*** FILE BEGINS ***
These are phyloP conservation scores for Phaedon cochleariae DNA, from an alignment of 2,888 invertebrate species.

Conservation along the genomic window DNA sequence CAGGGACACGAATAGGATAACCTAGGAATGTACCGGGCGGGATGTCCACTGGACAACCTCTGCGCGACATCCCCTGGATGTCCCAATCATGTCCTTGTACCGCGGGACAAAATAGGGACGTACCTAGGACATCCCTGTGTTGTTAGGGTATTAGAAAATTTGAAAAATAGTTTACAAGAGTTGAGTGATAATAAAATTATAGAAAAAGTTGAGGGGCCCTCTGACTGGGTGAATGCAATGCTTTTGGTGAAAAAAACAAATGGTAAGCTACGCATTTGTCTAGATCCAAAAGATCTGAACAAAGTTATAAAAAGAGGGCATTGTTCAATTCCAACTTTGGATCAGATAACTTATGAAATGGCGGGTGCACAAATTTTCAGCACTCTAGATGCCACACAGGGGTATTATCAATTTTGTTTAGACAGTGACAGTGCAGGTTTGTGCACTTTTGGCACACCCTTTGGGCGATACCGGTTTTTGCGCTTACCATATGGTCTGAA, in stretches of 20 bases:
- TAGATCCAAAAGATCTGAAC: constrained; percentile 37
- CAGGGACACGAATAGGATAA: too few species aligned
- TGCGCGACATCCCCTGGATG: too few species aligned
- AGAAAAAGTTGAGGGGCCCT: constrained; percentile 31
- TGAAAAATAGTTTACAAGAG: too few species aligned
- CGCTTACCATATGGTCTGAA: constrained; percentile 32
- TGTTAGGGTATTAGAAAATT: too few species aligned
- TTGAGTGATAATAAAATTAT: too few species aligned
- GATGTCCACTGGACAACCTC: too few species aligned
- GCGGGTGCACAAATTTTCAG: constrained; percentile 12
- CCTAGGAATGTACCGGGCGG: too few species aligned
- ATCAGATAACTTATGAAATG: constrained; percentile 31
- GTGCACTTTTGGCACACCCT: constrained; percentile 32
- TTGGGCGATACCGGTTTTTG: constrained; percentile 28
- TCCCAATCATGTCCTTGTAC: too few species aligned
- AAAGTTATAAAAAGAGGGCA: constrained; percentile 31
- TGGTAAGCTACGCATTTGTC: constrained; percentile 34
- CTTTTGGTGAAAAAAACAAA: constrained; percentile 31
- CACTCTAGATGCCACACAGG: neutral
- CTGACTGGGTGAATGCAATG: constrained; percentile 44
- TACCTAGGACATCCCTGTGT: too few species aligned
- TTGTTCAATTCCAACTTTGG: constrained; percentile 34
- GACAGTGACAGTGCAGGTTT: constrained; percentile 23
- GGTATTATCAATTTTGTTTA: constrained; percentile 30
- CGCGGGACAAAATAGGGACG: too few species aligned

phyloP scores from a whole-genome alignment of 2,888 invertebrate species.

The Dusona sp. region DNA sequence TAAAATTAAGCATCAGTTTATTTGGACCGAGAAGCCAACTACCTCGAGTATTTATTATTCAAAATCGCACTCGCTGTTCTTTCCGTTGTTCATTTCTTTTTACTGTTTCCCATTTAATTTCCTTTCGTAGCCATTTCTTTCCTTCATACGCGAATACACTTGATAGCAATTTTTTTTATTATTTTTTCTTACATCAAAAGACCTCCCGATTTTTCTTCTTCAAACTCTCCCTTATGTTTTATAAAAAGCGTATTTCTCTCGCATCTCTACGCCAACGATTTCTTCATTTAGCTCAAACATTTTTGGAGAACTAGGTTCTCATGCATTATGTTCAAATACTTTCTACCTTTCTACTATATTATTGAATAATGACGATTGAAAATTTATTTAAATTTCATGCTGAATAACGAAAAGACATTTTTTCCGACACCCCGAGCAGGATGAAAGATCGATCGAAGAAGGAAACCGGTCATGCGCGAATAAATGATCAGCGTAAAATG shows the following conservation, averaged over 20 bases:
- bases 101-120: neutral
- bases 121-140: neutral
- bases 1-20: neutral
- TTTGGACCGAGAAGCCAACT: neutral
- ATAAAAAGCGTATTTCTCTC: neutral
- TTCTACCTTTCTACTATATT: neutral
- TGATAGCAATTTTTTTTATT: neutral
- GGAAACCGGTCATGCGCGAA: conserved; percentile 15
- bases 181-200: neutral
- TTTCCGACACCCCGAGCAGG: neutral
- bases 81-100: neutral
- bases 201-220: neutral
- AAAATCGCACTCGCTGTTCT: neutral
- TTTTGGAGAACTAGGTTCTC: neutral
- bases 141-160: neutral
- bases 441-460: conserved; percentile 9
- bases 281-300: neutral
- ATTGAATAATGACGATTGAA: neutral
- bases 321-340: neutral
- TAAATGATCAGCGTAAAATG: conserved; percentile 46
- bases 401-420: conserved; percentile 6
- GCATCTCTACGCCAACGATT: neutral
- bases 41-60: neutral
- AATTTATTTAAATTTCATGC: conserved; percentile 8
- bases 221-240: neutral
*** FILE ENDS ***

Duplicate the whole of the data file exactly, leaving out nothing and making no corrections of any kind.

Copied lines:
These are phyloP conservation scores for Phaedon cochleariae DNA, from an alignment of 2,888 invertebrate species.

Conservation along the genomic window DNA sequence CAGGGACACGAATAGGATAACCTAGGAATGTACCGGGCGGGATGTCCACTGGACAACCTCTGCGCGACATCCCCTGGATGTCCCAATCATGTCCTTGTACCGCGGGACAAAATAGGGACGTACCTAGGACATCCCTGTGTTGTTAGGGTATTAGAAAATTTGAAAAATAGTTTACAAGAGTTGAGTGATAATAAAATTATAGAAAAAGTTGAGGGGCCCTCTGACTGGGTGAATGCAATGCTTTTGGTGAAAAAAACAAATGGTAAGCTACGCATTTGTCTAGATCCAAAAGATCTGAACAAAGTTATAAAAAGAGGGCATTGTTCAATTCCAACTTTGGATCAGATAACTTATGAAATGGCGGGTGCACAAATTTTCAGCACTCTAGATGCCACACAGGGGTATTATCAATTTTGTTTAGACAGTGACAGTGCAGGTTTGTGCACTTTTGGCACACCCTTTGGGCGATACCGGTTTTTGCGCTTACCATATGGTCTGAA, in stretches of 20 bases:
- TAGATCCAAAAGATCTGAAC: constrained; percentile 37
- CAGGGACACGAATAGGATAA: too few species aligned
- TGCGCGACATCCCCTGGATG: too few species aligned
- AGAAAAAGTTGAGGGGCCCT: constrained; percentile 31
- TGAAAAATAGTTTACAAGAG: too few species aligned
- CGCTTACCATATGGTCTGAA: constrained; percentile 32
- TGTTAGGGTATTAGAAAATT: too few species aligned
- TTGAGTGATAATAAAATTAT: too few species aligned
- GATGTCCACTGGACAACCTC: too few species aligned
- GCGGGTGCACAAATTTTCAG: constrained; percentile 12
- CCTAGGAATGTACCGGGCGG: too few species aligned
- ATCAGATAACTTATGAAATG: constrained; percentile 31
- GTGCACTTTTGGCACACCCT: constrained; percentile 32
- TTGGGCGATACCGGTTTTTG: constrained; percentile 28
- TCCCAATCATGTCCTTGTAC: too few species aligned
- AAAGTTATAAAAAGAGGGCA: constrained; percentile 31
- TGGTAAGCTACGCATTTGTC: constrained; percentile 34
- CTTTTGGTGAAAAAAACAAA: constrained; percentile 31
- CACTCTAGATGCCACACAGG: neutral
- CTGACTGGGTGAATGCAATG: constrained; percentile 44
- TACCTAGGACATCCCTGTGT: too few species aligned
- TTGTTCAATTCCAACTTTGG: constrained; percentile 34
- GACAGTGACAGTGCAGGTTT: constrained; percentile 23
- GGTATTATCAATTTTGTTTA: constrained; percentile 30
- CGCGGGACAAAATAGGGACG: too few species aligned

phyloP scores from a whole-genome alignment of 2,888 invertebrate species.

The Dusona sp. region DNA sequence TAAAATTAAGCATCAGTTTATTTGGACCGAGAAGCCAACTACCTCGAGTATTTATTATTCAAAATCGCACTCGCTGTTCTTTCCGTTGTTCATTTCTTTTTACTGTTTCCCATTTAATTTCCTTTCGTAGCCATTTCTTTCCTTCATACGCGAATACACTTGATAGCAATTTTTTTTATTATTTTTTCTTACATCAAAAGACCTCCCGATTTTTCTTCTTCAAACTCTCCCTTATGTTTTATAAAAAGCGTATTTCTCTCGCATCTCTACGCCAACGATTTCTTCATTTAGCTCAAACATTTTTGGAGAACTAGGTTCTCATGCATTATGTTCAAATACTTTCTACCTTTCTACTATATTATTGAATAATGACGATTGAAAATTTATTTAAATTTCATGCTGAATAACGAAAAGACATTTTTTCCGACACCCCGAGCAGGATGAAAGATCGATCGAAGAAGGAAACCGGTCATGCGCGAATAAATGATCAGCGTAAAATG shows the following conservation, averaged over 20 bases:
- bases 101-120: neutral
- bases 121-140: neutral
- bases 1-20: neutral
- TTTGGACCGAGAAGCCAACT: neutral
- ATAAAAAGCGTATTTCTCTC: neutral
- TTCTACCTTTCTACTATATT: neutral
- TGATAGCAATTTTTTTTATT: neutral
- GGAAACCGGTCATGCGCGAA: conserved; percentile 15
- bases 181-200: neutral
- TTTCCGACACCCCGAGCAGG: neutral
- bases 81-100: neutral
- bases 201-220: neutral
- AAAATCGCACTCGCTGTTCT: neutral
- TTTTGGAGAACTAGGTTCTC: neutral
- bases 141-160: neutral
- bases 441-460: conserved; percentile 9
- bases 281-300: neutral
- ATTGAATAATGACGATTGAA: neutral
- bases 321-340: neutral
- TAAATGATCAGCGTAAAATG: conserved; percentile 46
- bases 401-420: conserved; percentile 6
- GCATCTCTACGCCAACGATT: neutral
- bases 41-60: neutral
- AATTTATTTAAATTTCATGC: conserved; percentile 8
- bases 221-240: neutral